As potential donors gather today at the United Nations to assemble a fund to help rebuild earthquake-battered Haiti, the White House is asking Congress for additional spending to contribute to the reconstruction effort.

Haiti is hoping to raise $3.9 billion at the March 31 donors' meeting to cover the initial, 18-month phase of what is certain to be a lengthy reconstruction. The estimated total rebuilding cost is $11.5 billion, the UN says.

More than 220,000 were killed in the magnitude 7 quake on January 12, and an estimated 2 million people are living in temporary shelters in Port-au-Prince or have moved away from the devastated capital to seek refuge elsewhere in Haiti. The earthquake caused an estimated $7 billion in damage.

President Obama is seeking more than $2.8 billion for relief and rebuilding in Haiti. His request, sent to Congress March 24, includes about $800 million for reconstruction-related work.

Funds targeted for rebuilding include $749.3 million for "reconstruction needs to provide essential services," such as housing, water, sanitation, and electricity infrastructure, as well as roads, bridges, and ports, the White House says.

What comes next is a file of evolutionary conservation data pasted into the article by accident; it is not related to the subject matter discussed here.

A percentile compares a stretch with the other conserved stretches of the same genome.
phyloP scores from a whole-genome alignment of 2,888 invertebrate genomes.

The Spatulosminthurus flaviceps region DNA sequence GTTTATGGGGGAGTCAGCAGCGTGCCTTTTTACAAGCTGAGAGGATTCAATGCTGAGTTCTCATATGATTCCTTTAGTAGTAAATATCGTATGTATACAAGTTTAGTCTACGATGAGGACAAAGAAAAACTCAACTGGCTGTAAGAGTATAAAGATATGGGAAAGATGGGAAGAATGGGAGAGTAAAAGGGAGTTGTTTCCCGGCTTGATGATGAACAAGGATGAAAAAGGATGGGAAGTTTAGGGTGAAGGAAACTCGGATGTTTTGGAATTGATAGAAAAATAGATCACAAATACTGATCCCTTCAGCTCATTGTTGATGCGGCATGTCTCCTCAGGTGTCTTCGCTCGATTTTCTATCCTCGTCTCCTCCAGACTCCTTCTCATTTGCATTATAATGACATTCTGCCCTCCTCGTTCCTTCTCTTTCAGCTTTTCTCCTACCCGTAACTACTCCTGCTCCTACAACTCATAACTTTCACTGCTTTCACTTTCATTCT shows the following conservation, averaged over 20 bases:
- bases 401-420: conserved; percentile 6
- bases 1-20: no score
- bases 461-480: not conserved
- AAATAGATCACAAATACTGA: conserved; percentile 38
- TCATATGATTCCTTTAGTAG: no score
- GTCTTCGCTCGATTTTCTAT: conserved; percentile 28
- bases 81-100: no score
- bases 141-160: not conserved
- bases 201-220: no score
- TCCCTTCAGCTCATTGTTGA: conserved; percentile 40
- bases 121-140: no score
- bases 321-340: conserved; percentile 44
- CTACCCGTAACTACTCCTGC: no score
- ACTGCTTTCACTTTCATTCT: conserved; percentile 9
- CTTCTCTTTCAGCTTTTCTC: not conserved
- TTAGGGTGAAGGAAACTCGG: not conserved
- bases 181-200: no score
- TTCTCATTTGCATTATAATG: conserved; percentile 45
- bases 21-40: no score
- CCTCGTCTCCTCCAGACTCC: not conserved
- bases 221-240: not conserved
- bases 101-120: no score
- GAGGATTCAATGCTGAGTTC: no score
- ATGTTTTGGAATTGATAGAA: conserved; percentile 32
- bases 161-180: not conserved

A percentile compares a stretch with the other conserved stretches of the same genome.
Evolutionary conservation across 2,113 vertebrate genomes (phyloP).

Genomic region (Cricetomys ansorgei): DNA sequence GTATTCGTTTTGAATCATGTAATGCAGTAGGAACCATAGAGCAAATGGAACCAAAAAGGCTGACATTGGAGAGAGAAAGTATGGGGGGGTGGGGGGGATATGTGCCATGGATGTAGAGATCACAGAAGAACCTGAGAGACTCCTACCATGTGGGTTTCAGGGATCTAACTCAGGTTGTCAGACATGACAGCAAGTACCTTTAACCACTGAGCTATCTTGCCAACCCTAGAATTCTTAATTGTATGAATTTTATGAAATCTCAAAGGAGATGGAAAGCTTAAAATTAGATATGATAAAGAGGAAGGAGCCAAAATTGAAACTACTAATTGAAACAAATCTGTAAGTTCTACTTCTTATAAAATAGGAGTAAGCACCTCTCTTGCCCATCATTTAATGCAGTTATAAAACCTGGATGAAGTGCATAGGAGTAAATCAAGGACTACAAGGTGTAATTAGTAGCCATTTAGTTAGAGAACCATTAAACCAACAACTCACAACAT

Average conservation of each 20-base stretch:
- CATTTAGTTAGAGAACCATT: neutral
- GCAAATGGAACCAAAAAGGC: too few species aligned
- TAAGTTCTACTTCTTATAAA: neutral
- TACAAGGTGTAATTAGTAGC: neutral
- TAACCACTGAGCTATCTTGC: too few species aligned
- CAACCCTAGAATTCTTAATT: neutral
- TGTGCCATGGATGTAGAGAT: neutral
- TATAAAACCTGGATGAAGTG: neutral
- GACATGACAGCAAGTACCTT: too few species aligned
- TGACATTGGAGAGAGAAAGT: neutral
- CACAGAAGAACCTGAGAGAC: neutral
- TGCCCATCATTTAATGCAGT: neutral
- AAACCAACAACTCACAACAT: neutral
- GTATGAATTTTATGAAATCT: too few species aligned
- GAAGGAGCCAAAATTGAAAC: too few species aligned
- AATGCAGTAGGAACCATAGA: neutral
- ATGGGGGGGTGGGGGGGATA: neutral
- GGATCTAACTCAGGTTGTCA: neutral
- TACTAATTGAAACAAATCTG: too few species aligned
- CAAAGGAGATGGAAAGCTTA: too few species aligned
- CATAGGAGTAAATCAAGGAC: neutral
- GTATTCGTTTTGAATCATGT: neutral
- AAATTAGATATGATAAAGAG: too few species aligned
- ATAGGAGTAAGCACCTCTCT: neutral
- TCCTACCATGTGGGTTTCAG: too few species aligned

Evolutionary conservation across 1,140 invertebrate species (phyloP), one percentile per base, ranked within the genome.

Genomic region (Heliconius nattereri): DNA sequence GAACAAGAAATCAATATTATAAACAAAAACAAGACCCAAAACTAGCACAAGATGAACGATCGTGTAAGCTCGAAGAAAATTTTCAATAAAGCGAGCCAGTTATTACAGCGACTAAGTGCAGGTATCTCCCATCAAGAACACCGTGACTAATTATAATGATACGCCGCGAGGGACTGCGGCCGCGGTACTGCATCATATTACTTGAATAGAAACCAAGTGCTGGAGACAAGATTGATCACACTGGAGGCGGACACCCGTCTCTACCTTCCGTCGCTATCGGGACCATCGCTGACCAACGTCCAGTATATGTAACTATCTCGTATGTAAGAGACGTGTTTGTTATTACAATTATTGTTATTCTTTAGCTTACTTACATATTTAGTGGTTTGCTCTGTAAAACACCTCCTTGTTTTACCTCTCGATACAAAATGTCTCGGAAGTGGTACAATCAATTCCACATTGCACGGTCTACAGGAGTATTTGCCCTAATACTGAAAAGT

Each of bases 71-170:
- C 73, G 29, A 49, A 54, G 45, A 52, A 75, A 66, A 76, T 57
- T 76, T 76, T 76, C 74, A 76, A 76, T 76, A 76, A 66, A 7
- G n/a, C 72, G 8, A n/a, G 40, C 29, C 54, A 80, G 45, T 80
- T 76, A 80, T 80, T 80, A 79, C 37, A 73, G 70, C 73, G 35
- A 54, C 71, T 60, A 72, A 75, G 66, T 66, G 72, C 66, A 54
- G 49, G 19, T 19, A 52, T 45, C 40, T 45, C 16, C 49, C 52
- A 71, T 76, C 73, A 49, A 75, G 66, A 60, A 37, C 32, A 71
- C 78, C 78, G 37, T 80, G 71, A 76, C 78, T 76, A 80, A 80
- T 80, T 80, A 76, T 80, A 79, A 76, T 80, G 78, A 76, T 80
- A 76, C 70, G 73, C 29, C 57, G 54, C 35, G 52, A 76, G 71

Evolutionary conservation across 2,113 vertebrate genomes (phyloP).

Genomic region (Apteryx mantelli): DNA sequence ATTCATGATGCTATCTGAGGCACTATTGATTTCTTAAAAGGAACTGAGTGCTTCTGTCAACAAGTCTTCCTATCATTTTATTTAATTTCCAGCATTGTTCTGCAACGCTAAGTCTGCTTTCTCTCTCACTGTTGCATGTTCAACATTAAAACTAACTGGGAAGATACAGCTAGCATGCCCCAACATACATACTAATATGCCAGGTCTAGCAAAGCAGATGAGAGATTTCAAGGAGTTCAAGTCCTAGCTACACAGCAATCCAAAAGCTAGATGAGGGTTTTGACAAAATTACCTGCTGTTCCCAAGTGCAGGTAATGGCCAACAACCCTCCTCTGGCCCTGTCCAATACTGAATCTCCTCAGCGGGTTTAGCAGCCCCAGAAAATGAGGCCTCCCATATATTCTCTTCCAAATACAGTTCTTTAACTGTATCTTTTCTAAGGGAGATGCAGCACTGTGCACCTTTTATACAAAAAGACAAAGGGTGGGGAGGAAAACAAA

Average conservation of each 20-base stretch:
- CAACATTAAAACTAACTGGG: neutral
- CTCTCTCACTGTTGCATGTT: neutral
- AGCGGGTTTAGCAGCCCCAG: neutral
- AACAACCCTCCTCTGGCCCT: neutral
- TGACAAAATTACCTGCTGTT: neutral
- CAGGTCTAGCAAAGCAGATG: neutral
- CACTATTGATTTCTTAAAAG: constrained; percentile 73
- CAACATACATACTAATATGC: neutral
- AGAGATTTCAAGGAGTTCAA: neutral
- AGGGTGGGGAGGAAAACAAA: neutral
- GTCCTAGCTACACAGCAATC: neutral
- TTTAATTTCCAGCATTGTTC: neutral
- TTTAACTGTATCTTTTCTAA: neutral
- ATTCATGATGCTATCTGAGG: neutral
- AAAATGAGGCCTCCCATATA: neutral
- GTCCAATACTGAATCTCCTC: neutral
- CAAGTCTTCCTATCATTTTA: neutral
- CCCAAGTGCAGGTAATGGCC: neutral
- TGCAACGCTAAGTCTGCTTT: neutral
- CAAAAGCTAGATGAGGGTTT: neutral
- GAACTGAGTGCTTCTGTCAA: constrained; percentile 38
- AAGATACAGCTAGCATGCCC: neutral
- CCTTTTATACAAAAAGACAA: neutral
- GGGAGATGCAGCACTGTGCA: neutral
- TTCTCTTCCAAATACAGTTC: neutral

Up to $120 million of that $749.3 million would be a U.S. contribution to an envisioned, multi-donor Haiti recovery trust fund. The White House request also includes $84.5 million to replace U.S. Embassy housing in Haiti damaged by the quake.

Other portions of the request include reimbursements to federal agencies for costs they incurred in relief work shortly after the quake, along with $212 million to put toward a multilateral plan to cancel Haiti's debt.

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